Sunday, August 14, 2011

"Building Better Plots" by Robert Kernen, part 24

Still grappling with the issue of those two world tours Neal comes along for, and how they should be represented in my manuscript. I’ve been stuck on the questions “What happens to the main characters during those tours? How can events during the tours advance the plot?” Maybe I’ve been stuck inside that “what happens?” box.

In chapter 7 Kernen says that “creating good plots is distilling a character’s life down to just the good stuff.” Recently, I’ve begun thinking that maybe it’s really not so important to show the details of those tours; maybe what I really need to show are the results, the impact on Neal’s character. Maybe some entries from his journal can be blended with interpersonal scenes that could happen anywhere in the world. That would allow me to focus on what happens between characters without having to fret over what goes on behind the scenes on tours.

“…Pull the noteworthy events together to become the major plot points of the story.” Ha! Really? But that’s sort of what I started out doing: only writing pivotal scenes involving the same set of characters. I didn’t think at all about how to bridge the scenes to make a coherent story.

I have a feeling Kernen is not telling me it’s okay to string together (mostly related) scenes and call it a novel. Darn.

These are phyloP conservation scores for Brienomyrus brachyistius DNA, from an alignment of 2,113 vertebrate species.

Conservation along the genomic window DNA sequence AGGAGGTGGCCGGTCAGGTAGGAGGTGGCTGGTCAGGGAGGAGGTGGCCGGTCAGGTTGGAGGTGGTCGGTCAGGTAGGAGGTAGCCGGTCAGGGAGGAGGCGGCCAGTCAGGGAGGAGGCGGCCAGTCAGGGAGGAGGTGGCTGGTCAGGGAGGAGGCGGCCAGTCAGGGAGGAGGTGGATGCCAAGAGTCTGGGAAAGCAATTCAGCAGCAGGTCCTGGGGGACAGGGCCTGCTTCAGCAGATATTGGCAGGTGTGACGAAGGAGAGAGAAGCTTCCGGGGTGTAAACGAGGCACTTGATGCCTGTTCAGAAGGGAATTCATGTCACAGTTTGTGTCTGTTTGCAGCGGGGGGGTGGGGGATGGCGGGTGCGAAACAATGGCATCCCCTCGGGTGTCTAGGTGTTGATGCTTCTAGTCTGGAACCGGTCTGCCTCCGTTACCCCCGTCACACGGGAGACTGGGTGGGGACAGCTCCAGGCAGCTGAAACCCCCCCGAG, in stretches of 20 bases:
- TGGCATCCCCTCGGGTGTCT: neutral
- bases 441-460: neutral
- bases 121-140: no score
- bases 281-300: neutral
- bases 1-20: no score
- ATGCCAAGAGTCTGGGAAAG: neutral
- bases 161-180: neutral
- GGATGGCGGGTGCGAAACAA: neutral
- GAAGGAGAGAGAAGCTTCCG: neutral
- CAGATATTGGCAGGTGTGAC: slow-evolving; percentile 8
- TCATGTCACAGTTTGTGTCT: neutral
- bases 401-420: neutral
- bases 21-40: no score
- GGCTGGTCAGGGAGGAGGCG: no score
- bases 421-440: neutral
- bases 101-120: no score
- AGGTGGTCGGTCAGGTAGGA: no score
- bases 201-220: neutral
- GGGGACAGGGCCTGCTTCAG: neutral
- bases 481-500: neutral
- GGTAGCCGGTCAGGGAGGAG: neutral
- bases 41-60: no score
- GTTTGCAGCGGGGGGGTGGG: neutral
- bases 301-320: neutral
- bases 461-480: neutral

Narrowing the scope of a story is one way to distill events. In my case, I’ve finally decided where the story should end, so where should it begin? I don’t think readers will be able to appreciate Neal’s changes unless they see what his life was like before he met Sandy. That’s not a failing on the readers’ part, it’s simple logic. So I can give a definite start point and end point now — yay!

I’m very interested in Kernen’s example of the movie Two for the Road. He says it’s about the disintegrating marriage of a couple, as shown through the prism of their yearly trip to the south of France. Viewers get to watch the couple without the distractions of friends or family, and they get to see how the couple changes over the course of the annual trip.

That’s a brilliant idea, if you want the focus of the story to be on the couple. I’m pretty much focusing on a couple too. Therefore, I should be able to show that while keeping other parts of their lives in the background. Theoretically, anyway!

I’m still needled by the idea that all of Neal’s experiences once he leaves the gang contribute to his development, and therefore need to be shown. But another little voice whispers that I should remember Kernen’s statement that not every idea, not even every good one, needs to be included. I need to keep the spotlight on what’s *important*.

Geez, this is slow. It’s late June and I’m not done with my plot. Well-crafted stories don’t write themselves! A look at any first draft will confirm that.

Next time — write yourself a beanstalk!

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